The EU's trade commissioner has defended his pursuit of free trade agreements with poor countries despite criticism from aid agencies and some UK officials.
Speaking at a meeting of the EU ministers in Luxembourg on Monday, EU trade commissioner Peter Mandelson dismissed concerns that free trade could damage the interests of the over 70 African Caribbean and Pacific (ACP) countries involved as "scaremongering," according to news agency DPA.
"We have no mercantilist objectives in these talks and we should reassure the ACP on this count," Mr Mandelson told ministers.
"There will be long transitional periods and increased development cooperation to smooth the adjustment process,' he said.
The EU started negotiating new agreements with ACP countries in 2002 after the WTO ruled that the existing preferential agreements for the mainly former colonies was illegal.
The deadline for the new agreements to be in place is the end of 2007 but some concern has been expressed that the EU is upping the pressure since the collapse of the multilateral WTO talks before the summer.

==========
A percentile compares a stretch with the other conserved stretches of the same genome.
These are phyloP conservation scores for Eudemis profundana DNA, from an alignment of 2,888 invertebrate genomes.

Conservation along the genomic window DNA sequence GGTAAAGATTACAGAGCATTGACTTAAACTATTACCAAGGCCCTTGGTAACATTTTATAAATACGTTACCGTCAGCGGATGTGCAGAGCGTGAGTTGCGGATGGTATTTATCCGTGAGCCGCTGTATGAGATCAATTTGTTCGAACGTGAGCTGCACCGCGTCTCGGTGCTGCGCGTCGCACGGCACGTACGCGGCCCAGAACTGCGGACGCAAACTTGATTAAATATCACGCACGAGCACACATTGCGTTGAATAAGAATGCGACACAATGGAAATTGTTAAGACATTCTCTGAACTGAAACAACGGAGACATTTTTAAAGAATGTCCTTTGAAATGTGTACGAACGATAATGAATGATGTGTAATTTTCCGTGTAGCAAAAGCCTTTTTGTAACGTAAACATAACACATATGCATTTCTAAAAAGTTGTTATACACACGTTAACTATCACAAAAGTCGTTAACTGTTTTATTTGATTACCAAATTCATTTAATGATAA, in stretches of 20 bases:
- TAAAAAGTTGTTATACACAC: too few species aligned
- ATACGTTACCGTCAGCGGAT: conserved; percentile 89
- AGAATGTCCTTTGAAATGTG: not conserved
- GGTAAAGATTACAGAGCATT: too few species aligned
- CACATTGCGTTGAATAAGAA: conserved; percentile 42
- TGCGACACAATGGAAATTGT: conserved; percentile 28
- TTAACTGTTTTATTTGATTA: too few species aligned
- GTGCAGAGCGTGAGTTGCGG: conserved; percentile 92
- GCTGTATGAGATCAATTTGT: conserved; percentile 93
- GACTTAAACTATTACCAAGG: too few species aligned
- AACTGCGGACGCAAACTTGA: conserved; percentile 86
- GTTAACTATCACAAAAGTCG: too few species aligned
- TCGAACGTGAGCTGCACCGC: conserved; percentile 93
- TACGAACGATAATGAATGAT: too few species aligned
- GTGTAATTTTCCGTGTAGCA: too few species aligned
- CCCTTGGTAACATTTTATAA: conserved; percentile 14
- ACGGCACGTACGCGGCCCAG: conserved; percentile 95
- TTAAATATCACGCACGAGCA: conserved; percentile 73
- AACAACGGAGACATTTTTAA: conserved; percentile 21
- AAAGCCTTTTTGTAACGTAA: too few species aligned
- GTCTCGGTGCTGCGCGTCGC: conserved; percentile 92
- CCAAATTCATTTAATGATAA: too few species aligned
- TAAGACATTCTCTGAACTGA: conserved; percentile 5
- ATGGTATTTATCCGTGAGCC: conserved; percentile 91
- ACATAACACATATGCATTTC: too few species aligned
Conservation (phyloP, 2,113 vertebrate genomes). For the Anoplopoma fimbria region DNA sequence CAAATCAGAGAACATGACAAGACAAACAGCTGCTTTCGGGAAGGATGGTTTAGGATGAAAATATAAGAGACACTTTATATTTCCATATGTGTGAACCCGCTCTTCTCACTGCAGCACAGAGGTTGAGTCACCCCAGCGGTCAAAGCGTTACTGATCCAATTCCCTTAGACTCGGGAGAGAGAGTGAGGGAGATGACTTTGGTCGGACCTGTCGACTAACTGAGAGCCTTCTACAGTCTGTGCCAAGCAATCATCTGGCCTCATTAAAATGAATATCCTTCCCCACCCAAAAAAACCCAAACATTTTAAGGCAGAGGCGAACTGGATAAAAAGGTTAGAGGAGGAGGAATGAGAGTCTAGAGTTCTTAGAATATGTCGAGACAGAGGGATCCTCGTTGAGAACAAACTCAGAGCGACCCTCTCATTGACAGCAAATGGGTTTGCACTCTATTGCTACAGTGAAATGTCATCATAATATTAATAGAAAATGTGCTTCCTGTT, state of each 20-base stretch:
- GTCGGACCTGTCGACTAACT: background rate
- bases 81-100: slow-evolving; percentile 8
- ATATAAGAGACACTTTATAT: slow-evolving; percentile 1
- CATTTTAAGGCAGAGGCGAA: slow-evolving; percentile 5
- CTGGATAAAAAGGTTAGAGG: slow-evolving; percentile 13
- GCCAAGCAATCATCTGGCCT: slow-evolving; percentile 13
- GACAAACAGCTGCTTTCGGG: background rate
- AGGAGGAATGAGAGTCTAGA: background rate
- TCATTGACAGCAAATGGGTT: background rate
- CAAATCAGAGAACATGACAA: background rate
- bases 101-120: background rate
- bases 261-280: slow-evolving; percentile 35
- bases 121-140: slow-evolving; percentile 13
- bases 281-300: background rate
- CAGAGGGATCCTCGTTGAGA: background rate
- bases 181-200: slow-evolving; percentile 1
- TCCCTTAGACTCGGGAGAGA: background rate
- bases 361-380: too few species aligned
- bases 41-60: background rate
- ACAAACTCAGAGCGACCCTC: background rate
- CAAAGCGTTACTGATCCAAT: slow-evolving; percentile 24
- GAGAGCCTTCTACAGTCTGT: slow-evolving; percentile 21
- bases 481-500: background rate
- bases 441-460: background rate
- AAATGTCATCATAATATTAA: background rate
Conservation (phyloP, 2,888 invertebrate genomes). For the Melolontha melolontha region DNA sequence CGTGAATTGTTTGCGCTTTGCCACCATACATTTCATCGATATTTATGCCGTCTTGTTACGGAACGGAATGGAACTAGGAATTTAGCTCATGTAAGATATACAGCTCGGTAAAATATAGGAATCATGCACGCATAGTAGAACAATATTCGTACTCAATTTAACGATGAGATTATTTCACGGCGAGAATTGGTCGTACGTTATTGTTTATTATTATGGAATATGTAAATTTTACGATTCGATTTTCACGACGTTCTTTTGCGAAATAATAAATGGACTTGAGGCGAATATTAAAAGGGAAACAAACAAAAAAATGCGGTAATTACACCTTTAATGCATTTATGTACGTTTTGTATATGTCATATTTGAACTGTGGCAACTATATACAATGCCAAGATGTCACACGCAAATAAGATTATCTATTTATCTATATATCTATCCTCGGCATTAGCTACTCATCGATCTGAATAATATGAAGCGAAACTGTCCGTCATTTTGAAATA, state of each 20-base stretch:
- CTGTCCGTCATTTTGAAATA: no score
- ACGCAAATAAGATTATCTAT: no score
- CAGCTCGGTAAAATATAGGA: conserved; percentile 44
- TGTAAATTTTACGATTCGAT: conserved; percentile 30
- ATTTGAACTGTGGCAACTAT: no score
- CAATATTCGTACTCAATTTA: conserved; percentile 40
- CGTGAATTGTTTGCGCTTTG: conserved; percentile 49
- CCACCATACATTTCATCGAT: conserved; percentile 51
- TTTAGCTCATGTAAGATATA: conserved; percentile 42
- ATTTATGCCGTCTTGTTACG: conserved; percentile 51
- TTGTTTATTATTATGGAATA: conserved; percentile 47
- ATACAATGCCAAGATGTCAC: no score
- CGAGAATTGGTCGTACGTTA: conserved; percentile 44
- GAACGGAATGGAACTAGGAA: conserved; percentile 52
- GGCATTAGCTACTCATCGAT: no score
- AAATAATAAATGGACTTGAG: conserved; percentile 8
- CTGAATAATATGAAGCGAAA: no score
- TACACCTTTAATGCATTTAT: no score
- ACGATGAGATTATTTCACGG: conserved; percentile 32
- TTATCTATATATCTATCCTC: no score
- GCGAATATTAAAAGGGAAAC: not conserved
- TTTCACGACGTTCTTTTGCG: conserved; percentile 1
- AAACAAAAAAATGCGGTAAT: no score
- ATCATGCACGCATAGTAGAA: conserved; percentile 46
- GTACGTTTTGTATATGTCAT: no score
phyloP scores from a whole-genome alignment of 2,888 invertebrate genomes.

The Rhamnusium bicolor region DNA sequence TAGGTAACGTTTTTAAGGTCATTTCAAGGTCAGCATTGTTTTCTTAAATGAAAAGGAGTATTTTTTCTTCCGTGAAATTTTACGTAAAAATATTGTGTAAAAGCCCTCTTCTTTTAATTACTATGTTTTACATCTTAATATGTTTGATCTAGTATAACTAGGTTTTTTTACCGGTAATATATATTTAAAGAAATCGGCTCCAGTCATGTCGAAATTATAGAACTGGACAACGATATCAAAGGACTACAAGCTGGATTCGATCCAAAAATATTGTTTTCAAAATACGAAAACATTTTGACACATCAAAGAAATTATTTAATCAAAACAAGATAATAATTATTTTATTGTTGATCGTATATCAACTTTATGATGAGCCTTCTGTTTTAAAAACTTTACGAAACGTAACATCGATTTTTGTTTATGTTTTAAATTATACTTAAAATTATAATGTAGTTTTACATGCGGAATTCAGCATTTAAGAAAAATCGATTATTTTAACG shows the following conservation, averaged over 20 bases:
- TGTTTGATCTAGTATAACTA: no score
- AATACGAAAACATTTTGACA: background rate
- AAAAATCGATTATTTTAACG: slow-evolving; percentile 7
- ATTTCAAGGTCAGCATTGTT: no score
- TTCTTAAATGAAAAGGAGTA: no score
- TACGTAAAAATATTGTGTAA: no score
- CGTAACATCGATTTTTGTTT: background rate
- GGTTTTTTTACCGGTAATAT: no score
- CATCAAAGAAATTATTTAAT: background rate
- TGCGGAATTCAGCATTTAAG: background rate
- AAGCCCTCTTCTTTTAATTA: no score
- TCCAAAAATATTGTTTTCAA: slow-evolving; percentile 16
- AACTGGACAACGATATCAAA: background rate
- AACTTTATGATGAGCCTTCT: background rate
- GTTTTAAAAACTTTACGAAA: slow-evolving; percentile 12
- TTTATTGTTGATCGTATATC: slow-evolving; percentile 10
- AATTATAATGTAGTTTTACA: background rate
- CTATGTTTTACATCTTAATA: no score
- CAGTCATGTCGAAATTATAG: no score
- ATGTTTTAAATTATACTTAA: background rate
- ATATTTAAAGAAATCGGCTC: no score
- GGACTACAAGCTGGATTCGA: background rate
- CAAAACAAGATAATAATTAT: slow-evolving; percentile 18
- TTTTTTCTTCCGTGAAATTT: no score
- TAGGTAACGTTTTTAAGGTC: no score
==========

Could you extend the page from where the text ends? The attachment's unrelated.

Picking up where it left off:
UK officials calls for changed approach
Ahead of Monday's meeting two British officials wrote to Mr Mandelson asking that the EU change its approach to trade liberalisation.
"We need to ensure the EPAs [economic partnership agreements] are genuinely development-friendly and not just about opening up developing countries' markets to the EU," said the letter by Gareth Thomas, Britain's international development minister, and Ian McCartney, minister of state for trade.
"Our concerns are that the negotiations haven't got as far as we think they should have done," the letter continued.
They are calling on Brussels, which can negotiate on trade issues on behalf of member states, to be more flexible and allow ACP countries an alternative if they do not want to take up a trade agreement.
In a similar vein, aid agency Oxfam last month published a report entitled 'Unequal Partners' in which is suggested that the EU was stepping up the pressure for free trade agreements with African and Caribbean countries
"Perhaps the biggest danger is that poor countries will be signed up to deals that stymie their opportunities and jeopardise future development," the organisation said noting that countries could lose key money-bringing instruments such as the right to impose tariffs.
Backing up his trade colleague, development commissioner Louis Michel on Monday said he did not think the British letter "matches reality" and noted that the commission has provided 1 billion and the member states have pledged an equal amount to offset fears about the cut in revenue due to loss in tariffs.